Daily Archives: December 10, 2015
Obama has seriously jeopardized our national security and his foreign policy has been exposed for the amateur, hopelessly naive dream that it’s always been. Malloy, in turn, has failed to get control of the state budget and faces a billion-dollar deficit next year. What’s a politician to do? Shout “squirrel!” or, these days, “gun control!
Malloy said Thursday he was willing to do what Congress refuses [sic].
“Like all Americans, I’ve been horrified by the recent terrorist attacks in California and Paris,” Malloy said. “This should be a wakeup call for all of us. This is a moment to seize here in America. And today I’m here to say that ‘Connecticut, we are seizing this moment.’ ”
We’ve discussed this ad nauseam here, including this post and discussion last week, but let’s try again.
The no-fly list is a collection of 750,000 + individuals who the federal government, thinks maybe, even might be associated with terrorism or hate groups. Over 300,000 of those individuals have, as the government admits, “no discernible ties to terrorism”.
You can get on the list by being a muslim, or because your name is misspelled, or because your name is similar or identical to a real terrorist, and you have no way to appeal or correct the error.
The 2nd Amendment, like the 1st, recognizes inalienable rights of citizens (and even residents) of this country, and cannot be taken away without due process of law. The ACLU still boasts of its defense of the Nazis right to march through Skokie, Illinois as an exercise of free speech. The same organization has remained silent on Second Amendment rights because it doesn’t like guns. This is the “pick-and-choose” school of constitutional law, and Malloy is firmly in its camp.
Horrified as Malloy may be by the muslim attacks in California and Paris, he should know that (a) Paris is a gun-free zone and gun ownership is prohibited, and (b) California has the strictest gun laws in the nation and they failed to stop the massacre. Had the Malloy system been in place, the terrorists would still have been able to show up with their guns at the workplace because neither was on the no-fly list. Malloy’s pandering to the public is exactly that – irrelevant, ignorant bunk. How ignorant? Malloy apparently believes Paris is within his jurisdictional powers.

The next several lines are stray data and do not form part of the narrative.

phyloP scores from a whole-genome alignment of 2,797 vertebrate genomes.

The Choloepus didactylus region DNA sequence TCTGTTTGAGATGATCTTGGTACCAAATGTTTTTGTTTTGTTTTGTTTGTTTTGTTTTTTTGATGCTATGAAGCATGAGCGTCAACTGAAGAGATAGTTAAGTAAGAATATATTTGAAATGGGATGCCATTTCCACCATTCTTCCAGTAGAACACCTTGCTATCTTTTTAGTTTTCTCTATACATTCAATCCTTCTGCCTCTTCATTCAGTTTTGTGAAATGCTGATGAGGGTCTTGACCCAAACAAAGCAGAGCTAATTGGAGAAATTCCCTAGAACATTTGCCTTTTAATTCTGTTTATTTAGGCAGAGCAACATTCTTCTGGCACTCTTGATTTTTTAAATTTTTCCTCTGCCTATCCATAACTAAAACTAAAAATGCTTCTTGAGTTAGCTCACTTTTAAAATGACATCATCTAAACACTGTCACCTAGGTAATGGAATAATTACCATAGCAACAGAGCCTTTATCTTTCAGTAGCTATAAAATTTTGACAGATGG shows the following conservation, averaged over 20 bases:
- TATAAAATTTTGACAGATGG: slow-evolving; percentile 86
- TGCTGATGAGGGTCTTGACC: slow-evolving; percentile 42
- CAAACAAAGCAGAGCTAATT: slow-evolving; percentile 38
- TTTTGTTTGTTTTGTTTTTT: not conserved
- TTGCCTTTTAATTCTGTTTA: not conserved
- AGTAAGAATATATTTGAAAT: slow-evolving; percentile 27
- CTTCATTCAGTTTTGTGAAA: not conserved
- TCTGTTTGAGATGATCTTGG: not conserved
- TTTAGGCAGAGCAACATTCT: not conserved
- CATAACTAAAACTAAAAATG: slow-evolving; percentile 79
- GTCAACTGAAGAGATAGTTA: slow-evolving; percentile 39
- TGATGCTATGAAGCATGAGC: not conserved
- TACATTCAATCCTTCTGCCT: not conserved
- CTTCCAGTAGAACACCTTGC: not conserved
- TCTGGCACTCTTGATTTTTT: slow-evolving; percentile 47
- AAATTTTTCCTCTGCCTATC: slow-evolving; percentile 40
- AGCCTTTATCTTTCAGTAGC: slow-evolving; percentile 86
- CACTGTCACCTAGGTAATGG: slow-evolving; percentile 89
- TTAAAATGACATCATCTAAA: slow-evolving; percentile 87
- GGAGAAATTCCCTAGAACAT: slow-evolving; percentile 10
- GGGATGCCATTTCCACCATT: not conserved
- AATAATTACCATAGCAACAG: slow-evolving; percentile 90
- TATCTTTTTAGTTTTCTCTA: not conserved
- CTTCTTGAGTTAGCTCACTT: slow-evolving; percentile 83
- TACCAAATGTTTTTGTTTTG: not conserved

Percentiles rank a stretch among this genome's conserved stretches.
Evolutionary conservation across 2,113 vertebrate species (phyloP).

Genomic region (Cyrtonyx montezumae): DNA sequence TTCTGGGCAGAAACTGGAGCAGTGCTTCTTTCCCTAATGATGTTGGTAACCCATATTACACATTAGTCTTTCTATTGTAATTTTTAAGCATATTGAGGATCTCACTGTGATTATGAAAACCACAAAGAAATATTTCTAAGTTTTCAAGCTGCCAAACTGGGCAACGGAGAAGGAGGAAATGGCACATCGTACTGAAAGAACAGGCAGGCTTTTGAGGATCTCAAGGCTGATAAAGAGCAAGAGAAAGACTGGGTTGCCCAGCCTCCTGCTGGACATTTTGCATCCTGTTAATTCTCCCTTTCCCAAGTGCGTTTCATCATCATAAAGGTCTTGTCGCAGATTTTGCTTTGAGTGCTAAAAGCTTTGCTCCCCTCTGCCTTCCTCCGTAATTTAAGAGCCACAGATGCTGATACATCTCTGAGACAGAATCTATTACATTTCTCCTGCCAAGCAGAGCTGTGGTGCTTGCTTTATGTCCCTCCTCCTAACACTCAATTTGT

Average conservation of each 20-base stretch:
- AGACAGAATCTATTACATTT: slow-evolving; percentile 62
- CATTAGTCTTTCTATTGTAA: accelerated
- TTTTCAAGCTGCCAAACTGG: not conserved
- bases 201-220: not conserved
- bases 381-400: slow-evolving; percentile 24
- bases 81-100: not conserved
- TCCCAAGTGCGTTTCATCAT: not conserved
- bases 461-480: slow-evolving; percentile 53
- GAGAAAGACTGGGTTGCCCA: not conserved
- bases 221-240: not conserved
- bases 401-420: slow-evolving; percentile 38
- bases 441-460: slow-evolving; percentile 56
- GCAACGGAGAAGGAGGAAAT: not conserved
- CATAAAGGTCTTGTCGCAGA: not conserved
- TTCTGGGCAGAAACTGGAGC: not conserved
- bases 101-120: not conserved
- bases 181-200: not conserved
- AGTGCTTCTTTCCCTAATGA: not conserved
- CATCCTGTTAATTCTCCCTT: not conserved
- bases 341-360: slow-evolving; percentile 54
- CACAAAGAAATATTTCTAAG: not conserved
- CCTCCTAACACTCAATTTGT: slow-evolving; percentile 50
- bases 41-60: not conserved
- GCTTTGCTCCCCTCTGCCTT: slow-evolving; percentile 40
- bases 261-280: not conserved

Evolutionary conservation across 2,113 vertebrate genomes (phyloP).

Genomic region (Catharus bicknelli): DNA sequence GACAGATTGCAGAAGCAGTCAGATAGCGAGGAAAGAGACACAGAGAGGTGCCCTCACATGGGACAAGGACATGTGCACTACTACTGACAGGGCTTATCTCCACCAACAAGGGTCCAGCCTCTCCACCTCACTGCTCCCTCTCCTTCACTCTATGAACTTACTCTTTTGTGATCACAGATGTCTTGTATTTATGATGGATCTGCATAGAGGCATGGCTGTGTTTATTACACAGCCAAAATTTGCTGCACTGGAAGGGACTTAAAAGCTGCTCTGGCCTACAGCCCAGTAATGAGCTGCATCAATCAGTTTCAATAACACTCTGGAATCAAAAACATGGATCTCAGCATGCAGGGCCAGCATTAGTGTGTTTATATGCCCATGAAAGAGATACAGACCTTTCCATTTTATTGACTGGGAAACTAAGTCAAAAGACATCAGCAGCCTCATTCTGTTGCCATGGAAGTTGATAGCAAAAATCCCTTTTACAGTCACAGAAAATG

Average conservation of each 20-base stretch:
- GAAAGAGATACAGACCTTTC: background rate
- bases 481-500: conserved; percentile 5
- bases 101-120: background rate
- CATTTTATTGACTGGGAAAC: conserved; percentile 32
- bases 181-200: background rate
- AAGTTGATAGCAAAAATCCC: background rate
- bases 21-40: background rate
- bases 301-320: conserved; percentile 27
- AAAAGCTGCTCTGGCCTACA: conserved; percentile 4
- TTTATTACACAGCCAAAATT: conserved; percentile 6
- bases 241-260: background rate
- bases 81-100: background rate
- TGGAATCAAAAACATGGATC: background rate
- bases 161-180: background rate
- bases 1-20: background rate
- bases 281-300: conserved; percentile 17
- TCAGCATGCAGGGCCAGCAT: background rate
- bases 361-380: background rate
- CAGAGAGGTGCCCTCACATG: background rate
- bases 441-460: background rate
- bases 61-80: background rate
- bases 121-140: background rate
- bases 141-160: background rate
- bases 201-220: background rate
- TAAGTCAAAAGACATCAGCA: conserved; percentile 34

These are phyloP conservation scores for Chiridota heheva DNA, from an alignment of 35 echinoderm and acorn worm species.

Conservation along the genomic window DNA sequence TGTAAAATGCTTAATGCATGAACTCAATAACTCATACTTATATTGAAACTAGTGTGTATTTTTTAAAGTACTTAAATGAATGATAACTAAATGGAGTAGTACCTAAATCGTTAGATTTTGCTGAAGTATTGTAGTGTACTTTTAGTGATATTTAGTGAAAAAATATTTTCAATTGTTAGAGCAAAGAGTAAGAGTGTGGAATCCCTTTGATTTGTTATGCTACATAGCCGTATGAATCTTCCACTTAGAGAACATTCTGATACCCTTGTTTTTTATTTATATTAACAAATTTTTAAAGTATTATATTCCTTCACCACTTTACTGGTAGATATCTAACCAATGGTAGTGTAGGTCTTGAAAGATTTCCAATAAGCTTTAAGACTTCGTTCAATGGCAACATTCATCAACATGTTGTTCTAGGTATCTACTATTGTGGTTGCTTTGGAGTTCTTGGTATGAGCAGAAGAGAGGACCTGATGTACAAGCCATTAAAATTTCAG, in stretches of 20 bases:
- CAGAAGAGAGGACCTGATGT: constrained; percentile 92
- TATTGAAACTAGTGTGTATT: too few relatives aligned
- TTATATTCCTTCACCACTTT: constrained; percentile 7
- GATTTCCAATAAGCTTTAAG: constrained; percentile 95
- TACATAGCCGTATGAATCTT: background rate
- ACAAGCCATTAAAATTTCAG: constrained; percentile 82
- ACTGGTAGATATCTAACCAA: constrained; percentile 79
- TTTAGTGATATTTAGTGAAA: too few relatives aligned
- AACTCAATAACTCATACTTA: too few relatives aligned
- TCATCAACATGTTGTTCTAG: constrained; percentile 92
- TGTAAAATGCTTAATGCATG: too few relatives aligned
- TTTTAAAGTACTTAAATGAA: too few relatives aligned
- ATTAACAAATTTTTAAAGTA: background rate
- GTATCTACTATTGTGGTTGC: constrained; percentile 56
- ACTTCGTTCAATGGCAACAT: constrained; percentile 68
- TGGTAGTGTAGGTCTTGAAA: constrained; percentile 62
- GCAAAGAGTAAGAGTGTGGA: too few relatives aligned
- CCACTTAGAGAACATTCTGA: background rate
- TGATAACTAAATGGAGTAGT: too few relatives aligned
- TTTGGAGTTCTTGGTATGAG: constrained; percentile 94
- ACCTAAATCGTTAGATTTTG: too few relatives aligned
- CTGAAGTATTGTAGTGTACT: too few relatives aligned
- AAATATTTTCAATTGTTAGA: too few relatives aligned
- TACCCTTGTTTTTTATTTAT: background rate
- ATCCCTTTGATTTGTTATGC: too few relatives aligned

As always, when a politician moves off topic, look to what the real topic is, and ponder why that politician doesn’t want anyone to focus on it.
24 Lower Cross Road, asking $5.750 million, reports a pending sale. I’m thinking that, with winter upon us, prospective buyers were no longer put off by the pictures of surrounding snow drifts, and so it felt more homey.
Either that, or it was the price drop from the April, 2014 ask of $7.8 million.
Regardless, it’s a beautiful home.
11 Khakum Drive, $5.875 million, sold quickly. Beautiful house, excellent location. Owners paid $3.2 for it in 1997 and “rebuilt it from ground up”, so I’m not sure they made a whole lot of money here, but so what? They got to enjoy this home for almost 20 years, and that’s the real point of residential real estate.
6 Echo Lane, asking $1.950 million. Different price range, home and neighborhood, obviously, but Echo’s alright. I wonder if at this price the buyer can afford to replace it? It’s gotten very tired over the years.
I guess we’ll see.
43 Keofferam Road, which sold for $3.550 million in 2004, was wi
ped out by Sandy in 2012 and just sold, as a building lot, for $2.495. The owners had tried unsuccessfully to sell it in 2009 for $3.950, and I’m sure, as Sandy’s waters receded, they wished they hadn’t stuck so determinedly to that price.
Tearing down multi-million dollar mansions. Of course, that’s been going on in Greenwich since 1641, the year after Elizabeth Feake first broke the residents-only beach access rule at Tod’s, but it seems the trend is spreading.
It’s almost becoming routine: eight-figure listings treated as teardowns—and marketed as such. Buyers see value in the land, especially in exclusive neighborhoods or on the waterfront. There, they can build brand new homes with modern design and cutting-edge technology.
“Any architect will tell you it’s easier to start from scratch,” said Nancy Dauk, a [Darien] broker at Halstead Connecticut.
Maybe they should have ruled on this a year ago, before 9 public hearings and thousands of dollars spent on lawyers
The Board of Education voted unanimously Wednesday night to reinstate suspended Greenwich High School band director John Yoon, as they rejected recommendations from Superintendent of Schools William McKersie and an independent arbitrator to dismiss the music teacher for allegedly mistreating two students.
Instead, board members decided that the suspension Yoon has served since late April constituted sufficient punishment.
I’ve been a disinterested observer as this process continued, because I have neither children still in the school system nor any particular knowledge of Yoon’s teaching style, but it’s obvious that the BOE doesn’t feel comfortable with McKersie’s leadership. More important, from a taxpayer’s view, why did the Board let this farce drag on if it felt it had the authority (and it does) to make its own decision? Why not start at the top, rather than end there? The facts were always murky and disputed – the BOE could have held its own hearing and disposed of this, one way or the other, long ago.